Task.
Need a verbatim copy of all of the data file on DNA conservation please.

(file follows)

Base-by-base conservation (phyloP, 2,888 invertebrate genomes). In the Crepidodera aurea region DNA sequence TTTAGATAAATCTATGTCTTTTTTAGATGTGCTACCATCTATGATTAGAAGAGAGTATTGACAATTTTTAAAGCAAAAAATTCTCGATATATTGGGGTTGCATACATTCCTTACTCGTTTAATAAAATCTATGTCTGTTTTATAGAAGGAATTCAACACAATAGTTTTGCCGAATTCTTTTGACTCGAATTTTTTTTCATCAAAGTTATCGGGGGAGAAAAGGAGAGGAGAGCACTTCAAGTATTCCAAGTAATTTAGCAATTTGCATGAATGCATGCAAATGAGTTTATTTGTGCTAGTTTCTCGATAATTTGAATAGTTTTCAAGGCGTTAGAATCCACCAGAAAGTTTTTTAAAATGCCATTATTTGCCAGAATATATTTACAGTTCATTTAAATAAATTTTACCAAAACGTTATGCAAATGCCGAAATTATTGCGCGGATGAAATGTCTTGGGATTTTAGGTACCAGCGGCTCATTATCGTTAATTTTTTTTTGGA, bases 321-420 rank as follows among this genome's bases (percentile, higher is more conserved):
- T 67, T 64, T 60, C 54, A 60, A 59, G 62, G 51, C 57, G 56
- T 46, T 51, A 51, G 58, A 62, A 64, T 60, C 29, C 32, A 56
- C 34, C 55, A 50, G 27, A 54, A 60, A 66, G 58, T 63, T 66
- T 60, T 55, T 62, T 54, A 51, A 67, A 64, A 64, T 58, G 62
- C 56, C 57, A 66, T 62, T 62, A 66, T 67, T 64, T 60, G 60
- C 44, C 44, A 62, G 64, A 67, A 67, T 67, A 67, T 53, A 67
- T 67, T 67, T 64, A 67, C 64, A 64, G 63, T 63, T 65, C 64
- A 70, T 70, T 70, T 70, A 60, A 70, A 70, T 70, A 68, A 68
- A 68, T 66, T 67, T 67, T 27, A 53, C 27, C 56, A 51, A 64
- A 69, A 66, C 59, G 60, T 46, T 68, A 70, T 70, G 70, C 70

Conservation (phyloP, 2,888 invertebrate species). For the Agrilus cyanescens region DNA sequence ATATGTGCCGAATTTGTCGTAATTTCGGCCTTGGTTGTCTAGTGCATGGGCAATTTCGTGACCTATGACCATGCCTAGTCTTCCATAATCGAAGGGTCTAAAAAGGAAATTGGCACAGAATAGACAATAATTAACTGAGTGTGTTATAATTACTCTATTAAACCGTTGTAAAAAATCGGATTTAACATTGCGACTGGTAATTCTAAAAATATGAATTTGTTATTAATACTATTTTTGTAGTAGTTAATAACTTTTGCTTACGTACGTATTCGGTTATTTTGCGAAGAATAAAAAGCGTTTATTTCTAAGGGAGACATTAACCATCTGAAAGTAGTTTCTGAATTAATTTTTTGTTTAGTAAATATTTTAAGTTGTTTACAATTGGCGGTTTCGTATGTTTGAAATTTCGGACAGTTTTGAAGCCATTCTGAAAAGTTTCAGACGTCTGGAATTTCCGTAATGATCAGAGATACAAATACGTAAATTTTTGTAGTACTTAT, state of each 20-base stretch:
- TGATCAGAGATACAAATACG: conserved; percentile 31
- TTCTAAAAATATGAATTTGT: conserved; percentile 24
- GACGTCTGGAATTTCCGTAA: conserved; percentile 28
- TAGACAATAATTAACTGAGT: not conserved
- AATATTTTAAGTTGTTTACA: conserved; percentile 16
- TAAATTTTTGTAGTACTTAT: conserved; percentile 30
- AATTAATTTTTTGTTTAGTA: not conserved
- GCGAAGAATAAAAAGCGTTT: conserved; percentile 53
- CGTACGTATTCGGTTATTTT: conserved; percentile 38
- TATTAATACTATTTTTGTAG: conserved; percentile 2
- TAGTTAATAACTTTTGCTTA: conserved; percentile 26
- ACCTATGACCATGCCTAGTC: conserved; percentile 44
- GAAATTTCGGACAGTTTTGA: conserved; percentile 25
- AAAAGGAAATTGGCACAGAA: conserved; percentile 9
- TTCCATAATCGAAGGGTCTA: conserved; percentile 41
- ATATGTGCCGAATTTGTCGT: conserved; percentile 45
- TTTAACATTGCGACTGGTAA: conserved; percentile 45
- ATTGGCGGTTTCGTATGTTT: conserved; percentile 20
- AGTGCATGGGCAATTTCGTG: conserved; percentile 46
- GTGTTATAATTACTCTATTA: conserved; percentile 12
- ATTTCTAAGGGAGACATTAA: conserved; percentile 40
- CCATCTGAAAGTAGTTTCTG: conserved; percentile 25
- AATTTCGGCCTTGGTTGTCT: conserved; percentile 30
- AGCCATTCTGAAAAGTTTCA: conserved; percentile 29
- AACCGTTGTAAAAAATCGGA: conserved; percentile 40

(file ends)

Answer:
Base-by-base conservation (phyloP, 2,888 invertebrate genomes). In the Crepidodera aurea region DNA sequence TTTAGATAAATCTATGTCTTTTTTAGATGTGCTACCATCTATGATTAGAAGAGAGTATTGACAATTTTTAAAGCAAAAAATTCTCGATATATTGGGGTTGCATACATTCCTTACTCGTTTAATAAAATCTATGTCTGTTTTATAGAAGGAATTCAACACAATAGTTTTGCCGAATTCTTTTGACTCGAATTTTTTTTCATCAAAGTTATCGGGGGAGAAAAGGAGAGGAGAGCACTTCAAGTATTCCAAGTAATTTAGCAATTTGCATGAATGCATGCAAATGAGTTTATTTGTGCTAGTTTCTCGATAATTTGAATAGTTTTCAAGGCGTTAGAATCCACCAGAAAGTTTTTTAAAATGCCATTATTTGCCAGAATATATTTACAGTTCATTTAAATAAATTTTACCAAAACGTTATGCAAATGCCGAAATTATTGCGCGGATGAAATGTCTTGGGATTTTAGGTACCAGCGGCTCATTATCGTTAATTTTTTTTTGGA, bases 321-420 rank as follows among this genome's bases (percentile, higher is more conserved):
- T 67, T 64, T 60, C 54, A 60, A 59, G 62, G 51, C 57, G 56
- T 46, T 51, A 51, G 58, A 62, A 64, T 60, C 29, C 32, A 56
- C 34, C 55, A 50, G 27, A 54, A 60, A 66, G 58, T 63, T 66
- T 60, T 55, T 62, T 54, A 51, A 67, A 64, A 64, T 58, G 62
- C 56, C 57, A 66, T 62, T 62, A 66, T 67, T 64, T 60, G 60
- C 44, C 44, A 62, G 64, A 67, A 67, T 67, A 67, T 53, A 67
- T 67, T 67, T 64, A 67, C 64, A 64, G 63, T 63, T 65, C 64
- A 70, T 70, T 70, T 70, A 60, A 70, A 70, T 70, A 68, A 68
- A 68, T 66, T 67, T 67, T 27, A 53, C 27, C 56, A 51, A 64
- A 69, A 66, C 59, G 60, T 46, T 68, A 70, T 70, G 70, C 70

Conservation (phyloP, 2,888 invertebrate species). For the Agrilus cyanescens region DNA sequence ATATGTGCCGAATTTGTCGTAATTTCGGCCTTGGTTGTCTAGTGCATGGGCAATTTCGTGACCTATGACCATGCCTAGTCTTCCATAATCGAAGGGTCTAAAAAGGAAATTGGCACAGAATAGACAATAATTAACTGAGTGTGTTATAATTACTCTATTAAACCGTTGTAAAAAATCGGATTTAACATTGCGACTGGTAATTCTAAAAATATGAATTTGTTATTAATACTATTTTTGTAGTAGTTAATAACTTTTGCTTACGTACGTATTCGGTTATTTTGCGAAGAATAAAAAGCGTTTATTTCTAAGGGAGACATTAACCATCTGAAAGTAGTTTCTGAATTAATTTTTTGTTTAGTAAATATTTTAAGTTGTTTACAATTGGCGGTTTCGTATGTTTGAAATTTCGGACAGTTTTGAAGCCATTCTGAAAAGTTTCAGACGTCTGGAATTTCCGTAATGATCAGAGATACAAATACGTAAATTTTTGTAGTACTTAT, state of each 20-base stretch:
- TGATCAGAGATACAAATACG: conserved; percentile 31
- TTCTAAAAATATGAATTTGT: conserved; percentile 24
- GACGTCTGGAATTTCCGTAA: conserved; percentile 28
- TAGACAATAATTAACTGAGT: not conserved
- AATATTTTAAGTTGTTTACA: conserved; percentile 16
- TAAATTTTTGTAGTACTTAT: conserved; percentile 30
- AATTAATTTTTTGTTTAGTA: not conserved
- GCGAAGAATAAAAAGCGTTT: conserved; percentile 53
- CGTACGTATTCGGTTATTTT: conserved; percentile 38
- TATTAATACTATTTTTGTAG: conserved; percentile 2
- TAGTTAATAACTTTTGCTTA: conserved; percentile 26
- ACCTATGACCATGCCTAGTC: conserved; percentile 44
- GAAATTTCGGACAGTTTTGA: conserved; percentile 25
- AAAAGGAAATTGGCACAGAA: conserved; percentile 9
- TTCCATAATCGAAGGGTCTA: conserved; percentile 41
- ATATGTGCCGAATTTGTCGT: conserved; percentile 45
- TTTAACATTGCGACTGGTAA: conserved; percentile 45
- ATTGGCGGTTTCGTATGTTT: conserved; percentile 20
- AGTGCATGGGCAATTTCGTG: conserved; percentile 46
- GTGTTATAATTACTCTATTA: conserved; percentile 12
- ATTTCTAAGGGAGACATTAA: conserved; percentile 40
- CCATCTGAAAGTAGTTTCTG: conserved; percentile 25
- AATTTCGGCCTTGGTTGTCT: conserved; percentile 30
- AGCCATTCTGAAAAGTTTCA: conserved; percentile 29
- AACCGTTGTAAAAAATCGGA: conserved; percentile 40